The most interesting part of the night came when the two candidates were asked which presidential candidate they planned on voting for. Both candidates timidly acknowledged that Hillary Clinton and Donald Trump are extremely unpopular in Utah (Both are polling under 40%). While Herbert endorsed Trump, Weinholtz stated he was voting for Hillary Clinton, and viscously attacked Donald Trump. He said Trump “does not have the temperament” to be President, and called him unfit for the oval office. This was met with loud applause from the crowd, the only time in which that happened during the debate. While the moderator reminded the audience to not applaud, it sure was a very positive highlight for the Weinholtz campaign.

While the debate itself was fairly even, with solid points made on both sides, Weinholtz seemed to have the edge. He did an excellent job on touching on the shortcomings of the Herbert administration, such as the poor quality of air in Utah, the overcrowded and struggling public school system, and lack of health insurance coverage in the state. He called out Herbert and the Republicans’ lack of being in touch with middle class and poor people, and proclaimed that he will govern Utah in a way that works for everyone, not just the well-off. With little previous debate experience, Mike Weinholtz came out on the attack Monday night, and it payed off for him.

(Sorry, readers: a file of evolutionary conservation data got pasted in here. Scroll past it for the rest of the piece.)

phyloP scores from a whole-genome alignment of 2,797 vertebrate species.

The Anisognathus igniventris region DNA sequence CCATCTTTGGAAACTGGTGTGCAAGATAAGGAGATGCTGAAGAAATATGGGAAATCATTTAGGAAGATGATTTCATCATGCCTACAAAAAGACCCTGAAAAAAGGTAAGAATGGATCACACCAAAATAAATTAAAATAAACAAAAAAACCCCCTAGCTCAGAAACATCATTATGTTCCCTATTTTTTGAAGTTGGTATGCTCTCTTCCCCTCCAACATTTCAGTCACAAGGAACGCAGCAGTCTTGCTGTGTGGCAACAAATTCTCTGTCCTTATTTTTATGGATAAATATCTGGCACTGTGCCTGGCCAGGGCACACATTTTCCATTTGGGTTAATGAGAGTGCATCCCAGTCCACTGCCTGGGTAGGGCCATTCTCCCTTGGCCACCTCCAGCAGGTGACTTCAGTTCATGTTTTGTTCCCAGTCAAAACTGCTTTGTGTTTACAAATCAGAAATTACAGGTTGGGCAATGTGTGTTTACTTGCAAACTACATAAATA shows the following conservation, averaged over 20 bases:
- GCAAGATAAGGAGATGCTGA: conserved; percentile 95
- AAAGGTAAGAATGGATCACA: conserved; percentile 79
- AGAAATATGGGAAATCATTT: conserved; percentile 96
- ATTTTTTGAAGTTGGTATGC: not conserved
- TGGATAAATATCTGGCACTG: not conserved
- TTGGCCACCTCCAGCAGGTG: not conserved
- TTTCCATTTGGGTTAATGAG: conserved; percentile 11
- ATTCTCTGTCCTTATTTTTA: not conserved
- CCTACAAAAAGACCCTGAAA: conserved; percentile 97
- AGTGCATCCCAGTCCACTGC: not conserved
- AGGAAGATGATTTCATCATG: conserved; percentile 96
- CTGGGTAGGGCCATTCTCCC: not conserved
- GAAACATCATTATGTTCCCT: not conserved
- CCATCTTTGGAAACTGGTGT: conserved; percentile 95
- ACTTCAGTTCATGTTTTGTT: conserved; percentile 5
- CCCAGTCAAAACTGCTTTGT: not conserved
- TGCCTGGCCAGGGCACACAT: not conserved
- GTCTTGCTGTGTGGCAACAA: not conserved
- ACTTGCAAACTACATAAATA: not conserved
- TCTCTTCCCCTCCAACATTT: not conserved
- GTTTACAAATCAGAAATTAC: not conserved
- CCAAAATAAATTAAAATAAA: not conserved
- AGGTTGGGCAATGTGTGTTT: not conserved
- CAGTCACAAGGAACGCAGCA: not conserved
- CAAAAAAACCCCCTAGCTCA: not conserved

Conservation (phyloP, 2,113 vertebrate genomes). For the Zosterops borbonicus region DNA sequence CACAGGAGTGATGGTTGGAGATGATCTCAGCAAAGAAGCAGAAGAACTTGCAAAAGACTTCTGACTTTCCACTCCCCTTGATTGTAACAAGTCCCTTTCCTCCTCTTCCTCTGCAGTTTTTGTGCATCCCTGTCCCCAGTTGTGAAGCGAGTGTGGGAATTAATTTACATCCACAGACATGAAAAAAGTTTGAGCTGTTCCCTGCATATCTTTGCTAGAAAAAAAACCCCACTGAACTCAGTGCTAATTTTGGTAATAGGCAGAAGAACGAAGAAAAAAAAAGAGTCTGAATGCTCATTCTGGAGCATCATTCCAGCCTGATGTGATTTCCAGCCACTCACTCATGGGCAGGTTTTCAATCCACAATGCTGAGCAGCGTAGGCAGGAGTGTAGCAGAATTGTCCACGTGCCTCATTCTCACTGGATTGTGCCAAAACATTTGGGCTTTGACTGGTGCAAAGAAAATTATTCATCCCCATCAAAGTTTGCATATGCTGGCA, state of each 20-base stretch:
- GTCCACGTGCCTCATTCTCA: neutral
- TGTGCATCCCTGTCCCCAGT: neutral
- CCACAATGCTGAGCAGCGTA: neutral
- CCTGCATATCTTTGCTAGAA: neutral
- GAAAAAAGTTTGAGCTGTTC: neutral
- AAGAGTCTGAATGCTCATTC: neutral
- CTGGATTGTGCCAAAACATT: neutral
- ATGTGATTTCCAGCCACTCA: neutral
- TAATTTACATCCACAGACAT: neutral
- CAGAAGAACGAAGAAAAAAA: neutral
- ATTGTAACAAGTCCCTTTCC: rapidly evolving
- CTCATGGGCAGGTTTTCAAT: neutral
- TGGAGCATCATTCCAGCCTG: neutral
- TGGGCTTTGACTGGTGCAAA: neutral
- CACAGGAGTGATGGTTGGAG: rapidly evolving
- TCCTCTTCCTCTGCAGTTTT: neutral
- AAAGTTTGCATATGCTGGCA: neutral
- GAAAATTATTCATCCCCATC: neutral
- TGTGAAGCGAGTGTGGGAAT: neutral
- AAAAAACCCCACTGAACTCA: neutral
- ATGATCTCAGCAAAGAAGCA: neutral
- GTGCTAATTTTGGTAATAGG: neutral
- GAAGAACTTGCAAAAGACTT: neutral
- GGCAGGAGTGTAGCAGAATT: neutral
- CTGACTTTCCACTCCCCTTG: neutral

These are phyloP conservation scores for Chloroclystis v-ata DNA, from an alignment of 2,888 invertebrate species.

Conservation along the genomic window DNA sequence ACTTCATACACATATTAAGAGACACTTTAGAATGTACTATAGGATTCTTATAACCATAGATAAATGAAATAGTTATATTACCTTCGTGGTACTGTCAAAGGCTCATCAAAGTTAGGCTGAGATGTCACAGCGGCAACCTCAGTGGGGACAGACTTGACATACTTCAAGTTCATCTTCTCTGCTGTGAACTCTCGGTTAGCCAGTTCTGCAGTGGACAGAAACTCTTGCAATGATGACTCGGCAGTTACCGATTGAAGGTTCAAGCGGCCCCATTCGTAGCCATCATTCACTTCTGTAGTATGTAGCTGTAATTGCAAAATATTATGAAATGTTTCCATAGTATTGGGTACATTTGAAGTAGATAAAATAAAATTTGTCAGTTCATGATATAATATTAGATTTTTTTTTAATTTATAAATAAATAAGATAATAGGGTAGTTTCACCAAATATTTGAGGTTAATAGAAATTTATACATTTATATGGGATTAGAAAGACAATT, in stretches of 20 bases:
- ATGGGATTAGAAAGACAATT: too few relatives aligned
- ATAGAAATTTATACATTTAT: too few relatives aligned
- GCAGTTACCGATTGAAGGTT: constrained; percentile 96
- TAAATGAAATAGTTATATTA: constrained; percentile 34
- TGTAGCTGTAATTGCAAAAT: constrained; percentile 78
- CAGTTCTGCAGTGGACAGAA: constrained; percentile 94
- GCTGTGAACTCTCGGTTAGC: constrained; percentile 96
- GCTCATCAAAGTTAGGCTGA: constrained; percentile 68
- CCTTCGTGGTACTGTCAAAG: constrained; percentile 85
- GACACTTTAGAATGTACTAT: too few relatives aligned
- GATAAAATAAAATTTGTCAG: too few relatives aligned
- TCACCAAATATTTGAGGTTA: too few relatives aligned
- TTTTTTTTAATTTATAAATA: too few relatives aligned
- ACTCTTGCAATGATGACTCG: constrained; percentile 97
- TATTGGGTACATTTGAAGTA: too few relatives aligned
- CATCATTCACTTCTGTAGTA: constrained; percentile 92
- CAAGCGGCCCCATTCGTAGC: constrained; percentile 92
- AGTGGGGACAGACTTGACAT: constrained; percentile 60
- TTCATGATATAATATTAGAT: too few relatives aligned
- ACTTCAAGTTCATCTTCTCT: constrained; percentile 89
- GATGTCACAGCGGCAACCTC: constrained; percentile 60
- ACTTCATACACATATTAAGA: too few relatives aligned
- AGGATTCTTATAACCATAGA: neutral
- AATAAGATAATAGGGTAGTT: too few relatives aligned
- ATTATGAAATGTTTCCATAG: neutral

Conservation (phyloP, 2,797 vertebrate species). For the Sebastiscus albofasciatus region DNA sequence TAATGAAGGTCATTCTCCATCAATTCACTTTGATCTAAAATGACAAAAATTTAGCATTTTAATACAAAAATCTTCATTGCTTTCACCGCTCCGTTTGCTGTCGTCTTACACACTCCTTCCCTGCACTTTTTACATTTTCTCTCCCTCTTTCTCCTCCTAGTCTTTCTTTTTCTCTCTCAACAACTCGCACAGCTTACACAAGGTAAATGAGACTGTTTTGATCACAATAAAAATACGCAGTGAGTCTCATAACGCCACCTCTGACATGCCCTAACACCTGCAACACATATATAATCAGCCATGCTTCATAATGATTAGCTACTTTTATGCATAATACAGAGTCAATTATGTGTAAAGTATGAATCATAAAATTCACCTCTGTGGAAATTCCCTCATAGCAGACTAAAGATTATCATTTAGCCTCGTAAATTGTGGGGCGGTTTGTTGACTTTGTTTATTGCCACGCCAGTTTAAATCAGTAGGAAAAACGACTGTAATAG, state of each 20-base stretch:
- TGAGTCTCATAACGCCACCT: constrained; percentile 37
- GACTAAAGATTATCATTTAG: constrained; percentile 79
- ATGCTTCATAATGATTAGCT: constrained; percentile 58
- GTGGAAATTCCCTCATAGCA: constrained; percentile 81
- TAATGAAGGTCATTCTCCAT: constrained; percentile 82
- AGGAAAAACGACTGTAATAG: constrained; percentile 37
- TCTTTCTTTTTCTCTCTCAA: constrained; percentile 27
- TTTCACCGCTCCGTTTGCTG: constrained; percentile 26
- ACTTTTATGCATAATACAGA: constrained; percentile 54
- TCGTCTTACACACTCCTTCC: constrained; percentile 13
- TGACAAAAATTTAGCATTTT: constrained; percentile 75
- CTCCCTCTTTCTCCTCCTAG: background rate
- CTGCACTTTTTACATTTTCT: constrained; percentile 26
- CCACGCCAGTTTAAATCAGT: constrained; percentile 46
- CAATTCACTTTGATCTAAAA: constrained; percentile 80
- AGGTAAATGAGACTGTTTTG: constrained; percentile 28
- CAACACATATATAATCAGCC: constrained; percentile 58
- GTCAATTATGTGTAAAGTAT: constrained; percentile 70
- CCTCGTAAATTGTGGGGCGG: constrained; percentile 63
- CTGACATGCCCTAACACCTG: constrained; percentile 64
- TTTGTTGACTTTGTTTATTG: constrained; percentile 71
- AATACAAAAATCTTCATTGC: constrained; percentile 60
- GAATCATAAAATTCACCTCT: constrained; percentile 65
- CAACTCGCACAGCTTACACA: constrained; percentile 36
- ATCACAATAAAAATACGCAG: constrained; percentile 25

Samuel Jackson is a sophomore at USU and he is studying Political Science. He is currently a member of the Government Relations Council, and the Vice President of the USU College Democrats. Also, he is a member of the Sigma Phi Epsilon fraternity.